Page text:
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UC500 Dynamic Routing With DMVPN

I'm in the process of deploying several DMVPN remote UC500 sites with a 2921 router head end. I ran this design past the SMB support folks, and they agreed it would be a good solution. The reason for using DMVPN is its capability to build dynamic spoke to spoke tunnels for VoIP calls, but when I started configuring my first UC540 I noticed it did not support any dynamic routing protocols. I believe this is a requirement for building the spoke to spoke tunnels. I’m very disappointed that we cannot even configure EIGRP stub on these boxes. Will Cisco ever support dynamic routing on the UC500 platform? My options at this point are not good, spoke to spoke calls will have to flow through the Hub site, or full mesh VPN will have to be deployed.

John Platts

The UC500 does not support dynamic routing. However, you can put a UC500 in front of an ISR, set up static routes from the ISR to the UC500, and have the ISR publish routes to the UC500 subnets through dynamic routing protocols. In addition, traffic can be routed from a UC500 to an ISR, and then dynamically routed over the VPN tunnels by the ISR.

To install a UC500 in front of an ISR, you have to do the following:

  • Disable firewall and NAT on the UC500 (this can be done in CCA)
  • Plug the WAN port on the UC500 to one of the interfaces on the ISR
  • Configure the WAN port on the UC500 with a private IP address in a subnet separate from its Data VLAN, Voice VLAN, or CUE subnets. The ISR must also have the Ethernet interface or VLAN that the UC500 is connected to with another private IP address in the same subnet.
  • Configure NAT and firewall on the ISR. Be sure that NAT is enabled for traffic coming from the UC500 to the Internet.
  • Set up static routes from the ISR to the UC500

The instructions for integrating the UC500 with an external firewall (such as a ISR, SR520, SA520, ASA, or other device) is described in the following document:

You can actually set up IPsec Static Virtual Tunnel Interfaces to set up site-to-site VPNs between UC500 units. This requires all of the site-to-site VPNs to be terminated on IOS-based devices, but no dynamic routing protocol is needed and static routes can be used to route traffic over IPsec Static Virtual Tunnel Interface. However, you will need to use CLI in order to set up IPsec Static Virtual Tunnel Interfaces as this feature is not currently supported in CCA.

CCA 2.1 and later can set up site-to-site VPNs between UC500 units through the CCA multisite manager, but it configures the VPNs using a crypto map and can currently only connect the Data VLAN subnets of the UC500s.

John Platts

You can actually use an 881, 891, 1921, or 1941 ISR to do DMVPN and dynamic routing, as long as you have installed the required licenses.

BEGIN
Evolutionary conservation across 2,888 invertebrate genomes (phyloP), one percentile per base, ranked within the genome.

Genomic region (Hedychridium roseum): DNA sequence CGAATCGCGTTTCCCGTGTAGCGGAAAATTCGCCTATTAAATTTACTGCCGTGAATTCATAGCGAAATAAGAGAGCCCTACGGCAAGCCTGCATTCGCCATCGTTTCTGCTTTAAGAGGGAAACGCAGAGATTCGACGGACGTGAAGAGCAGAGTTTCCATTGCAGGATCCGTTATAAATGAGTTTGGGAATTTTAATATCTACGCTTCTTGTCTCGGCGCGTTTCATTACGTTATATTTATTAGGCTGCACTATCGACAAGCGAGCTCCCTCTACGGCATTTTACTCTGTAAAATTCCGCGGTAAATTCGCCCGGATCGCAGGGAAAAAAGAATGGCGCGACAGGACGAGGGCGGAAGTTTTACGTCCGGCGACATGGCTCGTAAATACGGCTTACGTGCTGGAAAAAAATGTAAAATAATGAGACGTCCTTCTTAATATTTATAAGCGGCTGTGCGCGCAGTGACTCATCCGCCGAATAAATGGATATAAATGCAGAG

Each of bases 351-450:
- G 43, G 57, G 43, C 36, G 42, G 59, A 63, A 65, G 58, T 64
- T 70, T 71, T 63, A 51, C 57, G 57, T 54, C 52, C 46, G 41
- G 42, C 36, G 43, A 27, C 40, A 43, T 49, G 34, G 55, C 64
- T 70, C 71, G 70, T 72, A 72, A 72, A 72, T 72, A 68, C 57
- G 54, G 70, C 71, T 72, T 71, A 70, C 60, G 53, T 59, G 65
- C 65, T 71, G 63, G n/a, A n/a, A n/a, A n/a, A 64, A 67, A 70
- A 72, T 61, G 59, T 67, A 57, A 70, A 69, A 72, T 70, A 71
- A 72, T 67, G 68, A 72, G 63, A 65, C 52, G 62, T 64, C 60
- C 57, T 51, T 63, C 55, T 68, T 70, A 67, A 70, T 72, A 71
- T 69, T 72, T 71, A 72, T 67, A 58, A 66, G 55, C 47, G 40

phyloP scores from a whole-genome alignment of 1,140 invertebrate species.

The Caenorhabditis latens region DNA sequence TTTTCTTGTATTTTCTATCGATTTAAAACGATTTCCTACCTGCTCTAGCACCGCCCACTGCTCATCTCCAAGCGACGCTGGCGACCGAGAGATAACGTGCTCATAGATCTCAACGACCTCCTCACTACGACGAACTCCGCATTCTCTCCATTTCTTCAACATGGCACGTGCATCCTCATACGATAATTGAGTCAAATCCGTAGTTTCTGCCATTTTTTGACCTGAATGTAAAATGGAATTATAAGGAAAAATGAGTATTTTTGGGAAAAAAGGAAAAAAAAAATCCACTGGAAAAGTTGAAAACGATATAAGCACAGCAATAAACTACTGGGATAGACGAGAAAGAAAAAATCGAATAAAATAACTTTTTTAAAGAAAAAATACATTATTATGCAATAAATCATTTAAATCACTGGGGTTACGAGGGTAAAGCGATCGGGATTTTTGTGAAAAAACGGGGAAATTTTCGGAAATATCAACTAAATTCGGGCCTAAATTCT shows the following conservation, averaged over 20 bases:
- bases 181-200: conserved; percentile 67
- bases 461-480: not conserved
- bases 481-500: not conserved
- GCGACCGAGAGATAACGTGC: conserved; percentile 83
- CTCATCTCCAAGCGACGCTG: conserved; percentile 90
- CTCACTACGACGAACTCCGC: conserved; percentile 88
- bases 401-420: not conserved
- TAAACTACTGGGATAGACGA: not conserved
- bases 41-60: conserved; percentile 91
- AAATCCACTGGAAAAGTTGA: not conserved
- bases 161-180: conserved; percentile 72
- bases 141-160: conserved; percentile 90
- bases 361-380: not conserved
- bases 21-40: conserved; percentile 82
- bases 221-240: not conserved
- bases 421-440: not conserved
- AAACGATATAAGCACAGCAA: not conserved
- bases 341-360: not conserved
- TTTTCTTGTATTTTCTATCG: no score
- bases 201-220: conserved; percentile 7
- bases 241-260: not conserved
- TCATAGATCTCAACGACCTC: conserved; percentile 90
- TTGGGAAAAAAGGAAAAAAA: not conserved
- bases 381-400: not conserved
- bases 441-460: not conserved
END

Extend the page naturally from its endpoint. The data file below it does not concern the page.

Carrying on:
If I have to tell the customer they need to order additional hardware it will not go over very well. I think we may just have to configure a hub and spoke DMVPN solution for data use (most data is located at the head site) and separate full mesh tunnels for voice traffic. This is not an ideal solution because of all the extra configuration nessacery when adding new locations. Also, I did read somewhere that a UC540 will only handle 5 VPN tunnels, so this solution will not scale well.    Does Cisco have any plans to add dynamic routing to the UC500 platform? It's available on the 1861 so the only reason to remove it from the UC500 is to sell more hardware (my opinion).

Even though the UC500 is marketed as a voice appliance, the UC500 series is still considered a router because it has routing, network address translation, and VPN capabilities.

Marcos Hernandez recommends that the UC500 be positioned as a voice appliance, as described in the post located at the following URL:

Here is a post that describes differences between the UC500 and ISRs:

You are partly correct in your memory of  the UC540 licensed features.

The UC540 supports a total of 5 sites for the multisite voice feature but supports a total of 10 VPN tunnels (IPSec and/or SSL).

Multisite voice provides the ability to dial the remote offices using a site access code and the extension number of the target phone.

This is the limitation that likely matters most in your scenario.

For anyone that does not need a full UC540 at each site, a singe UC540 can support 10 remote teleworker locations with up to 5 phones at each location.

Here's a link to the UC500 product page,

Click the Resource tab and you'll find the following two documents are invaluable in keeping you out of trouble at the design stage:

Unified Communications 540 Platform Reference Guide

Cisco Smart Business Communications System Feature Reference Guide

Overall design guidance (SBCS Smart Designs) is here: